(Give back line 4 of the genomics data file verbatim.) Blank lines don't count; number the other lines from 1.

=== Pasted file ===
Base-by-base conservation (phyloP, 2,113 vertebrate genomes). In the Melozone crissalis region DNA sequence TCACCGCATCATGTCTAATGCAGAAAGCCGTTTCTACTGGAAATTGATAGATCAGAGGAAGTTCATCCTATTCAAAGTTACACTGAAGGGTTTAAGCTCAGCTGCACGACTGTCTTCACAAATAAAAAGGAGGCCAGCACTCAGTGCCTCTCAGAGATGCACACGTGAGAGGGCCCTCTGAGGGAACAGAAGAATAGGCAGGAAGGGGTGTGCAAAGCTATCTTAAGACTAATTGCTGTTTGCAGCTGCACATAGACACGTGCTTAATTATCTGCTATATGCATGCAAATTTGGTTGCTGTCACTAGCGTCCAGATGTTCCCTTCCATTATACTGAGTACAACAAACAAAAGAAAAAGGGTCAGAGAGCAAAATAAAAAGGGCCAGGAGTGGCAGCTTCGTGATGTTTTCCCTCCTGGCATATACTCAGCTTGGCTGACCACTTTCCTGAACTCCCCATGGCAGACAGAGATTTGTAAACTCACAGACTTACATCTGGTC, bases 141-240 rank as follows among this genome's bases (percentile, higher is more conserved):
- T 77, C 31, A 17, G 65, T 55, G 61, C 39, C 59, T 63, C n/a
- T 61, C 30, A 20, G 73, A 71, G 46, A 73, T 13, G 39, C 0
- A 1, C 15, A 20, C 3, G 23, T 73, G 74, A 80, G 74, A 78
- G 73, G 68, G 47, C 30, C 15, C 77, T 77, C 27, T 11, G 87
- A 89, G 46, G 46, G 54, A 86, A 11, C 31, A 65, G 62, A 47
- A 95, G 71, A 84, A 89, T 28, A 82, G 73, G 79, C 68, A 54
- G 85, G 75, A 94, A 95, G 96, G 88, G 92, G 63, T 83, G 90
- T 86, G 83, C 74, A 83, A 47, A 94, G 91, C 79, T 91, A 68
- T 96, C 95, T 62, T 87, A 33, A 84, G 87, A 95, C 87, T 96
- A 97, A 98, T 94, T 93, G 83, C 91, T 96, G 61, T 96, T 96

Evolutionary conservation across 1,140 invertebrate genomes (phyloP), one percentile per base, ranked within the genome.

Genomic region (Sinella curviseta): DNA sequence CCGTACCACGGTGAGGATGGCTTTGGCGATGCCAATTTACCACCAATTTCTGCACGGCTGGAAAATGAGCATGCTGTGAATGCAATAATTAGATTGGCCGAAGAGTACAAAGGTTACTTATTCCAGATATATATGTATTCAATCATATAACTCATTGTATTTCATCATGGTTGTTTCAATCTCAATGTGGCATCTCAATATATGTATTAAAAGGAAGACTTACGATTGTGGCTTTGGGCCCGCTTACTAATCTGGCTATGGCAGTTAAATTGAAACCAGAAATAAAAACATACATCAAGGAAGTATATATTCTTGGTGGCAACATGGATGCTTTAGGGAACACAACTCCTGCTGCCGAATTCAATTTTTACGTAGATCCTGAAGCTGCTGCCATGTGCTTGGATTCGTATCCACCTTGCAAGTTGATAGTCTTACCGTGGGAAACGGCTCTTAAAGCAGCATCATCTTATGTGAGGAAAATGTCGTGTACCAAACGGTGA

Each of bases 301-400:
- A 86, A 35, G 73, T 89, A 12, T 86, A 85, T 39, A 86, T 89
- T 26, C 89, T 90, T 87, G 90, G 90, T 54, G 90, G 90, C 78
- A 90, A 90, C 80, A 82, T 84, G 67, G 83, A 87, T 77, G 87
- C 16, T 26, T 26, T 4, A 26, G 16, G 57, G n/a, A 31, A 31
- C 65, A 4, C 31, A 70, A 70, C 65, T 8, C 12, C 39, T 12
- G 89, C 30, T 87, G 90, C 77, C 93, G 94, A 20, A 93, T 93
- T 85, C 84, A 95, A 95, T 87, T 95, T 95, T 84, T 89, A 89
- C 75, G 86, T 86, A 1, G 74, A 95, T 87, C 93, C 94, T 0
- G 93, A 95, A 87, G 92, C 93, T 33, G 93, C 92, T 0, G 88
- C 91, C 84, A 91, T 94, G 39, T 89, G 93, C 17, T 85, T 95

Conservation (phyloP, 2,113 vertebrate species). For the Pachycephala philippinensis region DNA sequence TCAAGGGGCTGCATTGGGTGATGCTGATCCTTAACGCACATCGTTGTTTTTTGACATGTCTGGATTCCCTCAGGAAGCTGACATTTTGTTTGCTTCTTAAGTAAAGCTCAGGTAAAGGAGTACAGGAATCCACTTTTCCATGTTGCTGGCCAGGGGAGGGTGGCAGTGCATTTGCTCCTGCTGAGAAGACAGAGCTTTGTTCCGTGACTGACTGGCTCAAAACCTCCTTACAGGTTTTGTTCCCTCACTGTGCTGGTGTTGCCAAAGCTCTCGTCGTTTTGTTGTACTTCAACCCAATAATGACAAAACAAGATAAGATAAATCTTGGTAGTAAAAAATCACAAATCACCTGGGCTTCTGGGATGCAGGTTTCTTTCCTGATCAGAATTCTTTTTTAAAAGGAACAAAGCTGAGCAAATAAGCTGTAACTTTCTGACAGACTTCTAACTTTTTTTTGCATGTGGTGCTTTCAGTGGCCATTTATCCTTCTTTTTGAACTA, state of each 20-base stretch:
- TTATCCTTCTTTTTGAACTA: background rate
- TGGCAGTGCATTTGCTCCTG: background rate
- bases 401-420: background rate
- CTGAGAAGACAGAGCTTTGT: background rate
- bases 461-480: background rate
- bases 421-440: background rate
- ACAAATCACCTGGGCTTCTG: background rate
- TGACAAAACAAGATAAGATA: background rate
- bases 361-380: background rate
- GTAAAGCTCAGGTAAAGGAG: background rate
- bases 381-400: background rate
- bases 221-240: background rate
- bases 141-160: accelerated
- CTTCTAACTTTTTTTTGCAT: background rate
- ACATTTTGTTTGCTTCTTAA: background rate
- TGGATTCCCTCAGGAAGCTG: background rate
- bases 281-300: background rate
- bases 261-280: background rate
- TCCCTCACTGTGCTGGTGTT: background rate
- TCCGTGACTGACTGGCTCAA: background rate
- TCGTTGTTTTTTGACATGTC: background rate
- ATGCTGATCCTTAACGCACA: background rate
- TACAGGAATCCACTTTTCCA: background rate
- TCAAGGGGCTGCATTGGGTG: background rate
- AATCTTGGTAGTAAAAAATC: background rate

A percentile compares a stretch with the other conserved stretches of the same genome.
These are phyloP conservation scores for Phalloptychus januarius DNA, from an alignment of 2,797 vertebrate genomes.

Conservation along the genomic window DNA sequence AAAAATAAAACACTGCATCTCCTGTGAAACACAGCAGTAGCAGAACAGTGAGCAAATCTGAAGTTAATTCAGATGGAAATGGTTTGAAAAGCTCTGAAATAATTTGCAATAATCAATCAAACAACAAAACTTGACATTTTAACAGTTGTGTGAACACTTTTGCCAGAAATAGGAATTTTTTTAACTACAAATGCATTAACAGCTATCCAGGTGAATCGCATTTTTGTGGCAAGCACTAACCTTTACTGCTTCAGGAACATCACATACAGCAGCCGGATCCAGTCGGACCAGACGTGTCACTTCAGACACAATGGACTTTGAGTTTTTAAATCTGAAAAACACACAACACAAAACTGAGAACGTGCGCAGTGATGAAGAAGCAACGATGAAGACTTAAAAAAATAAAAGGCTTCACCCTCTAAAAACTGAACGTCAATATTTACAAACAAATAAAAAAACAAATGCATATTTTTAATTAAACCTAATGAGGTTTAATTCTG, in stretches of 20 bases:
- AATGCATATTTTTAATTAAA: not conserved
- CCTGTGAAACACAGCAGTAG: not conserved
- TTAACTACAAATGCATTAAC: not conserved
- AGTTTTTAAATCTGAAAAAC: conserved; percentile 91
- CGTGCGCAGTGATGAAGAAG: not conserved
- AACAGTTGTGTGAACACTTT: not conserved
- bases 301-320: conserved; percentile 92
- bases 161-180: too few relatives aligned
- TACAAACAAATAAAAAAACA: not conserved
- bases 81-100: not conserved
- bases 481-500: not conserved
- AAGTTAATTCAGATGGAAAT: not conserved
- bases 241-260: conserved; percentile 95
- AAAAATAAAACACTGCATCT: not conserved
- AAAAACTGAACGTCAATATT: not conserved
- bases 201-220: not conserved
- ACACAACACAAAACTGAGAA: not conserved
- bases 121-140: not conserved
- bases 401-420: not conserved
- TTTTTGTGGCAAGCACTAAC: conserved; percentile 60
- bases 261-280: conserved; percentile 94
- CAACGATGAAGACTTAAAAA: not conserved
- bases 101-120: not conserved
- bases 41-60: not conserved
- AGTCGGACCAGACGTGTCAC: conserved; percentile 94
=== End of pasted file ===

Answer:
- A 1, C 15, A 20, C 3, G 23, T 73, G 74, A 80, G 74, A 78